Recruitment HQ, the company I help found and build over 3 years ago, has helped our employer clients screen over 100,000 candidates in the last year alone. Our positioning and volume gives us a lot of insight into the needs and challenges facing employers and candidates. Based on all our experience here are our rules for hiring the perfect employee.
Know who the perfect candidate is
The only way you can find the right new hire is to clearly define the role. Every position in your company should have a full job description. This document should include:
- Overall goal of the position
- Tasks ranked based on importance and frequency
- Quotas or expected output
- Base needed skills, both hard (technical) and soft (interpersonal)
- Training available and needed certifications
- Income range based on historical averages and inflation
The job description becomes the guide for writing the job ad, assessing the candidates, and selling the position to the perfect hire.
Allow your candidates to talk
The quality of the information you receive during the in-person interview will completely control your ability to select the right candidate. If your goal is to get info from the candidate it means they need to speak more than you do, and in the most comfortable and candid way possible.
Job seekers coming in for an interview have a high level of anxiety. The stress and distraction can hamper open conversation and prevent you from finding out what you need to know to make an educated decision. Conduct your interview in a quiet location, and keep it one on one. Having a group of managers interviewing is intimidating, and constricts conversation.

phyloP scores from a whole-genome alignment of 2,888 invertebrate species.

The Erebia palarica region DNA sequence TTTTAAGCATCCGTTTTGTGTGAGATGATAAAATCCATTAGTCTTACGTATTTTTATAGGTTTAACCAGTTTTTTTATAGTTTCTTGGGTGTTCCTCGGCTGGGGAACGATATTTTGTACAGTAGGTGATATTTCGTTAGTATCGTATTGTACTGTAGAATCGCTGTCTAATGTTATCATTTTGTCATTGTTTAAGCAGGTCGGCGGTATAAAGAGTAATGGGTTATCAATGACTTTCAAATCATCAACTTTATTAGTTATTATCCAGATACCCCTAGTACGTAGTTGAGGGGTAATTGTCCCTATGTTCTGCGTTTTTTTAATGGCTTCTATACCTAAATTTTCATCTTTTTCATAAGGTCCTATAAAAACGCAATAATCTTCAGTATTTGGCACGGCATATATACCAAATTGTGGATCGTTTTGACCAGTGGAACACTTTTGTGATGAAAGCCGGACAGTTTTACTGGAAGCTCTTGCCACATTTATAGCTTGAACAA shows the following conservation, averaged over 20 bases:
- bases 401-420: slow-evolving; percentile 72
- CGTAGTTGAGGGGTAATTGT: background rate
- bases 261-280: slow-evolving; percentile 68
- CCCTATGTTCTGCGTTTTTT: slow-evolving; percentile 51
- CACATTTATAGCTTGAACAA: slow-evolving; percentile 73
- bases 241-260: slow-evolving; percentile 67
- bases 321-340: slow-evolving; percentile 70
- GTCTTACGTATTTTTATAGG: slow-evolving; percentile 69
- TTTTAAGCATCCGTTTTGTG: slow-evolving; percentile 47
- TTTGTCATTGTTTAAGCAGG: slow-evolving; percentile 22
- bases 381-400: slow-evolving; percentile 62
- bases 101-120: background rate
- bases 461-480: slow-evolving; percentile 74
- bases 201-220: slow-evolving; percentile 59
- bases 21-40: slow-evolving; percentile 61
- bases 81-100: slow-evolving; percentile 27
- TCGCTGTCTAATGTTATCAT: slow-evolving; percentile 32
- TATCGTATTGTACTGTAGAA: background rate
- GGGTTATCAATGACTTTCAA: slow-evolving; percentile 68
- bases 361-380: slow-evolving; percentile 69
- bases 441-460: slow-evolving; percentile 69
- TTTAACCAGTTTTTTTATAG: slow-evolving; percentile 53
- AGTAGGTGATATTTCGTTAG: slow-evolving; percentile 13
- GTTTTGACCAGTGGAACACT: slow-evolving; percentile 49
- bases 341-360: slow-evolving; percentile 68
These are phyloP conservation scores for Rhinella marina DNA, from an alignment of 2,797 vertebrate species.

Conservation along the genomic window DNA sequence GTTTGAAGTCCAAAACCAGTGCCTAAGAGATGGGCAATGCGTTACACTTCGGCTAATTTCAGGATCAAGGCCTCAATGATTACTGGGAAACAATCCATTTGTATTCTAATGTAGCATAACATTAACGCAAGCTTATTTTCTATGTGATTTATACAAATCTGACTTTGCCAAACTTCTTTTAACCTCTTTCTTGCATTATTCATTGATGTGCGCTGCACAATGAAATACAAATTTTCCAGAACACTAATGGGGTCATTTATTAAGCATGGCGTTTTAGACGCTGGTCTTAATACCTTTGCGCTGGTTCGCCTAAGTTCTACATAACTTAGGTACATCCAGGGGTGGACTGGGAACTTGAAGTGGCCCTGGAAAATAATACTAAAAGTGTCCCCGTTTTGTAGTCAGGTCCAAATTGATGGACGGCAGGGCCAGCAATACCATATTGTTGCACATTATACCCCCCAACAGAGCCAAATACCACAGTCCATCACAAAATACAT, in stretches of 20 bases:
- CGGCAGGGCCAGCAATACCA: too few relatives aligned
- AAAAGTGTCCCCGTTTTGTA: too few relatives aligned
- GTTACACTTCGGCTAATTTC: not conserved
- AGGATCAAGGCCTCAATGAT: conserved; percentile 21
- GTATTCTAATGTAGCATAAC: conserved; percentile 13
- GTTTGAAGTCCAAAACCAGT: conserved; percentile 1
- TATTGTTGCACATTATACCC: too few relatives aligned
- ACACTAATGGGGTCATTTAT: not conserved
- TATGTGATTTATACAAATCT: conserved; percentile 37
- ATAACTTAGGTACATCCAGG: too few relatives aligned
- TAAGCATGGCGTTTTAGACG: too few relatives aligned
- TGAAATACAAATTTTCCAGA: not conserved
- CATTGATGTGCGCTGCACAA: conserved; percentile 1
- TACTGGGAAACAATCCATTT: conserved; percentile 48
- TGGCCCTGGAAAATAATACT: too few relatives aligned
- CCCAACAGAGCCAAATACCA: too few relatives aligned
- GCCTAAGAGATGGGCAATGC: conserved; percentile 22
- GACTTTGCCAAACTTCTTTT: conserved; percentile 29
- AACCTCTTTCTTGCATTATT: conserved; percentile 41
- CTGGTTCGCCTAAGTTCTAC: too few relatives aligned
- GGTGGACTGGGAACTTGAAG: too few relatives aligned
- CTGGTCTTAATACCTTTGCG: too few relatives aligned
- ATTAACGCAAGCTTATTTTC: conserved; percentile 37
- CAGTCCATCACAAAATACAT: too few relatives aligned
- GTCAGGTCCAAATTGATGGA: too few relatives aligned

Genuinely thank the candidate for taking time to meet, and let them know you appreciate that there are a lot of places to work and are thankful that they are giving your company the opportunity. Giving the candidate a feeling of being on equal footing, you each chose to consider the other, will help open up back and forth dialog.
Now keep quiet as much as possible. Use your talking to guide conversation, encouraging the candidate to open up and moving them along the points in your job description. Take notes with pen and paper, writing prompts people to talk and shows you care about what they are saying.
Understand why the candidate is here
Understanding the frame of mind of the candidate can just as important as their raw skills. What do they think of their prior employer and job? Are they running from a bad situation or trying to move towards improvement?
Many people change jobs thinking a change in environment will change their success. If the prior job fell apart due to the attitude and work ethic of the candidate they will be bringing that over to your company. Soon enough you will be the prior employer they are complaining about.
Look for positive cues about growth. Improvement in their work, training received, and solid co-worker relationships with prior management.
Have a set evaluation score
Standardized scoring removes tunnel vision, and bias. Using a set system allows multiple people to interview a candidate and aggregate results. Commit to having every candidate scored by three different people, comparing interviewees objectively by their scoring prior to discussing intangibles.
We use a three score system grading Ability, Willingness, and Motivation. You can read more about how we use each category to score here: Candidate Scoring
Hire to the highest bar
Hopefully with all your processes in place you have multiple high quality candidates to choose from. Sometimes you will not. Resist the temptation to select the best of the worst. Hold to high standards, and know that the right hiring process will find the right new hire. A poor hire costs thousands in lost production, turn-over, and lower morale. Leave your position unfilled until the right person is available.